Flying kites is defying gravity. Flying kites is pure joy.
This is freedom itself, soaring towards the setting Sun,
circling around the Moon, tracing patterns among clouds.

It is like swimming in the air, below a violet butterfly
with outstretched wings, ascending into the purity of distance,
along the pillar of light that connects the Earth and the Sky.

(c) 2021 Maja Trochimczyk
Reprinted from Poetry Laurels blog

Lake Tahoe Trip - For Father

Beneath mauve mountains

Clear blue lake waters flow

The color of my father’s eyes

And mine too

Emotions rise from depths

Rippling, spilling down cheeks


Early morning risings

To water-ski on azure

Or transverse across snow

I share memories with my son

Whose eyes are blue too

Cycles swirl like seasons

By Pamela Shea

published in Spectrum Special Edition, Poems for Fathers


Never-Ending Childhood 

Sun shines on ocean

Grandson sees pirate ships floating

Far off in the distance

Glimmering in light

Off Carpinteria coast

I won’t spoil the magic

And tell him they are oil platforms


We play Neverland

In the sand with driftwood swords

He Peter, his sister Wendy

And I old Granny Nana


We keep Captain Hook away

On warm, sun-kissed summer days

On the sand stands a teepee

Made of burned logs from last year’s fires

A perfect palace

For Tigerlily and friends

And all other lost children

Plus those who never grow up

By Pamela Shea


The seagulls and sandpipers

Play cat and mouse with the waves

Heron comes careening in

For morning delicacies

Harbor seals lounge and relax

As waves sing their lullaby

Soft waves, gently churn my heart

And cleanse my soul of strife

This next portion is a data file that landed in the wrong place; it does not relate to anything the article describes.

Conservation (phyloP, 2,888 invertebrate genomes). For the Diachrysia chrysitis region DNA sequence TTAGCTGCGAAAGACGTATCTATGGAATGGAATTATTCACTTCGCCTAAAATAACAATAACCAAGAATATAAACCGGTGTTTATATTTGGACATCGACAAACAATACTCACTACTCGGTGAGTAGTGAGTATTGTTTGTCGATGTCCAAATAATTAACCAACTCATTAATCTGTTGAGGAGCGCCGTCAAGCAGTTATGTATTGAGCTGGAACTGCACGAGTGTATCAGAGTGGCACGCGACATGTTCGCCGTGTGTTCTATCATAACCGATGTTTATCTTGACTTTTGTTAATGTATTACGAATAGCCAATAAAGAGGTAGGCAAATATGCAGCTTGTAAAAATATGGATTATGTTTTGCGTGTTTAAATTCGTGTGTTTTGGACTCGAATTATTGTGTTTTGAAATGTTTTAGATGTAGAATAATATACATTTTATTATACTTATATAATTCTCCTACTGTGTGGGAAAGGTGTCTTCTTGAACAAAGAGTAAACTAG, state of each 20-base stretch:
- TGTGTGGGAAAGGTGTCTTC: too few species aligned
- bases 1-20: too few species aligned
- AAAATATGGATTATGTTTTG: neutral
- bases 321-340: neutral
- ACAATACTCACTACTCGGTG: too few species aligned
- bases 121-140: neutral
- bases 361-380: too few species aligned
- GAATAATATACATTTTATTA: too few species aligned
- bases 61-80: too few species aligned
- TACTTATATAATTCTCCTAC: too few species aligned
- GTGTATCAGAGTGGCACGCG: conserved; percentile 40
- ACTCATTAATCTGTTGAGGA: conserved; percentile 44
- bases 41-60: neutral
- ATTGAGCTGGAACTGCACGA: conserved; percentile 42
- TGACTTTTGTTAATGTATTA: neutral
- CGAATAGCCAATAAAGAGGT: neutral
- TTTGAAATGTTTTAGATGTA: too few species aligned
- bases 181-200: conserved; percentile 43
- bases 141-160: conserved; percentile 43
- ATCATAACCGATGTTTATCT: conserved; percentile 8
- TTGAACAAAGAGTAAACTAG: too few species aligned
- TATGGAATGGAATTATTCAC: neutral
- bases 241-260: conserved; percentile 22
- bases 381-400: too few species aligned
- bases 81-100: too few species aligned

Primordial soup stirs, sustains, 

and nourishes creation

By Pamela Shea

Mission Bay Mer People 

Grandmerchildren swim

Cavorting in gentle waves

Squeals of joy echo

Across soft sand to my ears

Grandmere sprouts fins to join them

by Pamela Shea

Let Summer Begin!

Open your windows 
to morning’s light! 
while wrens’ flutter 
under eaves, 
and through
white birch trees.

Picnics at the lake,
fishing by the river,
a stroll along
the beach,
pack a lunch
and let’s go!

Supper outside
chicken, burgers,
salad, beans
passion fruits
water, wine 
and beer.

Shout out a cheer
for summer’s here!

Dorothy Skiles


Sunland’s sizzling 
sidewalks, I wish
I could stroll along
Santa Monica’s
boardwalk and
take a ride on 
the merry-go-round.
Ice cream cones
are never alone
in summer’s heat - 
take your pick, vanilla,
chocolate, strawberry!
For ice cream cones 
are never neat, but 
always cool, always a treat! 

Dorothy Skiles

Black and Gray                                                                                   

I lose myself in the crowd 
by the merry-go-round 
atop Santa Monica Pier. 
My long chestnut hair
whips in the wind while
the carrousel spins
around and around - 
Next stop I hop on, riding 
away, on a graceful horse 
of black and gray 
just for today,  
just for today!

Dorothy Skiles


The day sweats
Cicadas wrinkle the air
with vibrations
Trees lie drunk
in pond's rippling surface
Young birches lean toward each other
whispering like thin women gossiping
Over water lilies a white moth flies
pushed in abstract patterns
by some erratic hidden hand
Pond turns to green glass
Only a few birds are left singing
while we curl up hot and dripping
salty in late summer sun

by Alice Pero
published in The Alembic and Thawed Stars


contain the sounds of summer
doors creaking
carrying on tiny battles outside
miniscule batting of wings
over the pond

blur us with color
and sweetness 
dripping over stone walls
a container of honey
bees’ invisible work
humming through screens

bring us back to ourselves
as are we
taking in 
every cricket
every frog

By Alice Pero
published in Atlantic Review


Have you weighed the yellow of that bold-faced sunflower?
Taken the measure of white as daisy opened to your touch?
This is morning: serious business
Sun is not yawning; night's pleasures are done
Take out your yardstick now, your ledger
Geranium's red must be counted
Lobelia's blue cannot exceed regulation
Pansy's multi-colored madness should be neatened up
These colors must not leak or stain
Our minds are clear, our mission pure
Lest we run amuck
begin to barter with poems, trade pigs for pearls,
cell phones for peacocks, laptops for dahlias,
Lest we wander off course, stray from the plan
Let flowers rule us 

By Alice Pero
published in North Dakota Quarterly